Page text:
PIPP Training for Parents and Educators: Collaborative, Standards-Driven IEP Development

by Dale Pennell, C.A.S., and Tina Spencer, M.S.

The Virginia Department of Education (VDOE) Parent Involvement Priority Project (PIPP) is working with the Partnership for People with Disabilities at Virginia Commonwealth University to help parents and educators learn how to create collaborative standards-driven individualized education programs (IEPs). To this end, a team of educators and parents is developing a workbook and training materials that are currently being field tested in two Virginia school divisions.

A primary purpose of this initiative is to integrate new requirements of the Individuals with Disabilities Education Improvement Act of 2004 (IDEA) and the No Child Left Behind Act of 2001 (NCLB) into training provided by the Partnership to support a collaborative and interactive IEP development process in which:

  • All participants, including students and parents, feel they are equal members of IEP teams

  • Team members see annual IEP development as a process, not a one-time event

  • Teams develop IEPs that capitalize on students' interests, preferences, and strengths

  • Teams employ family-friendly language that avoids the use of unnecessary jargon

  • IEPs are person-centered and support students' visions for adult life

  • Educational placements are based upon knowledge of students, not disability "labels"
    (Virginia Institute for Developmental Disabilities, 2001)

Another significant purpose of the initiative is to teach IEP team members to align IEP components with the Virginia Standards of Learning (SOL). Standards-driven IEPs, as these documents are known, include:

  • Students' present levels of academic achievement and functional performance, including how students' disabilities affect their involvement and progress in the general education curriculum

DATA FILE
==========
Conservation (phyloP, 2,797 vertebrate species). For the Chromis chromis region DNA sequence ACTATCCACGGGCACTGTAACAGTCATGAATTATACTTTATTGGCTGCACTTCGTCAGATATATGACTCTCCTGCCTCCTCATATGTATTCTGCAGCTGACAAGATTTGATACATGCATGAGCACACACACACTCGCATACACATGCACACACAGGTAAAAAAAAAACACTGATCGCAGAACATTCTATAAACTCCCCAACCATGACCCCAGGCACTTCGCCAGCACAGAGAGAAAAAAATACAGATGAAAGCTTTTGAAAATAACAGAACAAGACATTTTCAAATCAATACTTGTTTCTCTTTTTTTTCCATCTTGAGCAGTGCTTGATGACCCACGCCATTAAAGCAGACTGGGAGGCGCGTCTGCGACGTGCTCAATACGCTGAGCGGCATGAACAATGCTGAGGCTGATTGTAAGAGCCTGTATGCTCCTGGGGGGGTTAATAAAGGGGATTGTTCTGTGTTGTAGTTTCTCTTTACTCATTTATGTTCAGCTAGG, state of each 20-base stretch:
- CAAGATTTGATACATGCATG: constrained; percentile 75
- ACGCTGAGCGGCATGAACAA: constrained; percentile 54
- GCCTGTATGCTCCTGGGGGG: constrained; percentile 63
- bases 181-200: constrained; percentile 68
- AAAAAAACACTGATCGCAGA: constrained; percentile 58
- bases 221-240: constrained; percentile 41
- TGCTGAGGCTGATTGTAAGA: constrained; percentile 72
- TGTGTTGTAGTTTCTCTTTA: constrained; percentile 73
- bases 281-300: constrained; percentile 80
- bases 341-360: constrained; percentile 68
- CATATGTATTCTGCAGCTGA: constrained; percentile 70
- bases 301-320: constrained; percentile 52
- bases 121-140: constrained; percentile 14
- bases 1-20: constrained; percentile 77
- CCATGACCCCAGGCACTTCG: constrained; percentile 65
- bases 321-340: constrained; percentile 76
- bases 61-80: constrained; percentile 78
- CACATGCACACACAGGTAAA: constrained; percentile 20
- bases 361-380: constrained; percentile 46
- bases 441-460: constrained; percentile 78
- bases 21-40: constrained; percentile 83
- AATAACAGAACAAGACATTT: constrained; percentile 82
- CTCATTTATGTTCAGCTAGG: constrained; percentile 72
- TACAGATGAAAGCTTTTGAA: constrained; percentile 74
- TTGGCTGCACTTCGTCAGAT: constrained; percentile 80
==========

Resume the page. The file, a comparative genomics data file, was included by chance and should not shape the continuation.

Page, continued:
• Annual goals that address students' involvement and progress in the general education curriculum

  • Appropriate supplementary aids and services, accommodations, modifications, and supports that enable students to be involved in and progress in the general education curriculum

  • Appropriate accommodations necessary to measure academic achievement and functional performance of students on state and district-wide assessments

    (The Access Center, n. d.)

The result of aligning students' IEPs with Virginia's standards-driven curriculum is "increased exposure to challenging curriculum, higher expectations for learning, and improved performance in the state accountability system" (The Access Center, n. d., p. 6). Additionally, "collaborative IEP development can lead to students with disabilities experiencing educational success, having friends, and being integral members of their school communities" (Virginia Institute for Developmental Disabilities, 2001, p. 6). Together, standards-driven, collaborative IEP development can help create productive futures for students that include "post-secondary education, meaningful jobs, friends, community membership, and fun and recreation" (Virginia Institute for Developmental Disabilities, 2001, p. 6).


The Access Center, (n. d.). Teaching matters: The link between access to the general education curriculum and performance on state assessments. Available at http://www.k8accesscenter.org.

Virginia Institute for Developmental Disabilities, (2001). Creating collaborative IEPs: A handbook. Richmond, Virginia Commonwealth University. 

Date: February/March 2008